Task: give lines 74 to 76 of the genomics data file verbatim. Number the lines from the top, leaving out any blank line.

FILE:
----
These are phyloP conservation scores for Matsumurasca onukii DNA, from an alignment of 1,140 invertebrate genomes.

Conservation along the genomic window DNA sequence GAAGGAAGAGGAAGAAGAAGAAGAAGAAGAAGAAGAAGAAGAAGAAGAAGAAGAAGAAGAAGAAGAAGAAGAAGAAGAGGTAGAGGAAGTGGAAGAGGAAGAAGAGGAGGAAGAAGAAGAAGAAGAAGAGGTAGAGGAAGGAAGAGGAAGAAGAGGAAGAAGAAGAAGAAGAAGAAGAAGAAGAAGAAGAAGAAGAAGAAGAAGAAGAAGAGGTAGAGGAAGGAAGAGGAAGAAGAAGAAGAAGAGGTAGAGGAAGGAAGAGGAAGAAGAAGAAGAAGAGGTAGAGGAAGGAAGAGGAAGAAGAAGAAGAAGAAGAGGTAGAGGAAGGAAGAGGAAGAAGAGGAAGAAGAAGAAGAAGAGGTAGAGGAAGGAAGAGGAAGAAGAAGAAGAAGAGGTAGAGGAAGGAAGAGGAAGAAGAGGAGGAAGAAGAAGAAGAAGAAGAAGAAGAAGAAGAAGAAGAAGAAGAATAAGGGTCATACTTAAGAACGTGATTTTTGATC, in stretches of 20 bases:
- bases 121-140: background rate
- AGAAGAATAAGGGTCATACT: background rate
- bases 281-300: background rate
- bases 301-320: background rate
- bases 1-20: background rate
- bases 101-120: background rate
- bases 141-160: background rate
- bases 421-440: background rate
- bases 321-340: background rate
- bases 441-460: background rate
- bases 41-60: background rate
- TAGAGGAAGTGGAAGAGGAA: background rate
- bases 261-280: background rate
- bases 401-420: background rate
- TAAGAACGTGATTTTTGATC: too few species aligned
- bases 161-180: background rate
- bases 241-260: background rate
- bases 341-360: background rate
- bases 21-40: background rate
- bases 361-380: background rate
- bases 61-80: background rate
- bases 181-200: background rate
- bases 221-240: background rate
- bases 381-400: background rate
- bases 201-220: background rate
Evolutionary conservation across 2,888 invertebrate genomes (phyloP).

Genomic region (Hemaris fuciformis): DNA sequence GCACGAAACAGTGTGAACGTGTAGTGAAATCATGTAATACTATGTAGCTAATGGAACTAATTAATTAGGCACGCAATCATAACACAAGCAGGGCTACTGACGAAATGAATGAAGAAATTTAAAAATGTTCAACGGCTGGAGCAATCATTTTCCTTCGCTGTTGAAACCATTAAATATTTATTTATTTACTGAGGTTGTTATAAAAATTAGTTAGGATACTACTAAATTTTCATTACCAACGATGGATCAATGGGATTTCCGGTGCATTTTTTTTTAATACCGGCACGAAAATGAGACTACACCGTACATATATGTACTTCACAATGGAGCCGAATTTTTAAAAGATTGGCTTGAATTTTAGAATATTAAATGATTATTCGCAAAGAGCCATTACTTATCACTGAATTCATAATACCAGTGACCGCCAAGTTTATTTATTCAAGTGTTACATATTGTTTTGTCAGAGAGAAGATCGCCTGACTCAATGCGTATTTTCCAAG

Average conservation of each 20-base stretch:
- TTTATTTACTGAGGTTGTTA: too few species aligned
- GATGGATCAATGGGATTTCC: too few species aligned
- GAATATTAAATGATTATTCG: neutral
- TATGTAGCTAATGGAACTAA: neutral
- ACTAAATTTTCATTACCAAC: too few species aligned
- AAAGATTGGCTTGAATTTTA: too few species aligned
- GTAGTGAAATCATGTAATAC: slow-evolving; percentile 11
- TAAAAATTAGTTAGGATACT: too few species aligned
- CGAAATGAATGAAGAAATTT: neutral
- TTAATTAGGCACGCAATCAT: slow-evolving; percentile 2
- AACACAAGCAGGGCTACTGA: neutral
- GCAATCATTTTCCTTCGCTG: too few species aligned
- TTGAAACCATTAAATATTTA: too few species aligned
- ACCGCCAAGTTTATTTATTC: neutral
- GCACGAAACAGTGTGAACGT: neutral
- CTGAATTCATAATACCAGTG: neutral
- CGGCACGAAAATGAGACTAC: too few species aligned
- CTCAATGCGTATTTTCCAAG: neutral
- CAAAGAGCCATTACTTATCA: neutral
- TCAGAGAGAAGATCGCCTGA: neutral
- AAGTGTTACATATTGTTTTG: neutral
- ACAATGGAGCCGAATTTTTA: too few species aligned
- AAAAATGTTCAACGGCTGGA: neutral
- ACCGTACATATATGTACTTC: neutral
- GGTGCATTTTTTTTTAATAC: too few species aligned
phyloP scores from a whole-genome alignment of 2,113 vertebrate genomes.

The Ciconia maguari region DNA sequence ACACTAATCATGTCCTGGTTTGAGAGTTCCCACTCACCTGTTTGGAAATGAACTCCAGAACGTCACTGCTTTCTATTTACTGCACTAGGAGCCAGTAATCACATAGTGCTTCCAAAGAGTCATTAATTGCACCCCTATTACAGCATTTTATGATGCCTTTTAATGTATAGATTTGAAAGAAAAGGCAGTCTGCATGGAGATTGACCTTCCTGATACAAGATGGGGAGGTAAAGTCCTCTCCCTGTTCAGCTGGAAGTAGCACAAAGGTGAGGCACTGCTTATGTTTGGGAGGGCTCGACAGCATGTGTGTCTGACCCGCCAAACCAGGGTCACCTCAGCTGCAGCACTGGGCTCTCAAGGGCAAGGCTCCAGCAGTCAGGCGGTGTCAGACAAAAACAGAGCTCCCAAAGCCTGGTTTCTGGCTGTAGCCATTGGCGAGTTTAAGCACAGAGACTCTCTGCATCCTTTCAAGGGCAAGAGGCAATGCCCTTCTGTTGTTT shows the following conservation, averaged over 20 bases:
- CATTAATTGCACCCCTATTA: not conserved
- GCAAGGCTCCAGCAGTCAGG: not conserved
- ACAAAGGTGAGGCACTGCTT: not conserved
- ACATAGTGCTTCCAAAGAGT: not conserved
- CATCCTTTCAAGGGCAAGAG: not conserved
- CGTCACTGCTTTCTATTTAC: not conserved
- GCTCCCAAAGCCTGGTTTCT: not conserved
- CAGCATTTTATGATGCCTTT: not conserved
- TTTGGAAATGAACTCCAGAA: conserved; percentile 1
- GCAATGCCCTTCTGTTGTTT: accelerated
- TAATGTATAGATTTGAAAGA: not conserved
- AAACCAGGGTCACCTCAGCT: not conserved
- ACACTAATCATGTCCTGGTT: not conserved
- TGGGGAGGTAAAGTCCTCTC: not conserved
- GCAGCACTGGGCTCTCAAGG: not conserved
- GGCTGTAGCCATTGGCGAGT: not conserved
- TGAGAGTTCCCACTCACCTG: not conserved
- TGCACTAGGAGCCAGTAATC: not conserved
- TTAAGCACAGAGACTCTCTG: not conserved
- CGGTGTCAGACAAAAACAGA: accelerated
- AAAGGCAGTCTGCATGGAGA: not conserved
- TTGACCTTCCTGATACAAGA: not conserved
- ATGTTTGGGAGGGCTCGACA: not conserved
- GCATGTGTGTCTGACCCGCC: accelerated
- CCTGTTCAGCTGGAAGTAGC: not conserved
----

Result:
- TGAGAGTTCCCACTCACCTG: not conserved
- TGCACTAGGAGCCAGTAATC: not conserved
- TTAAGCACAGAGACTCTCTG: not conserved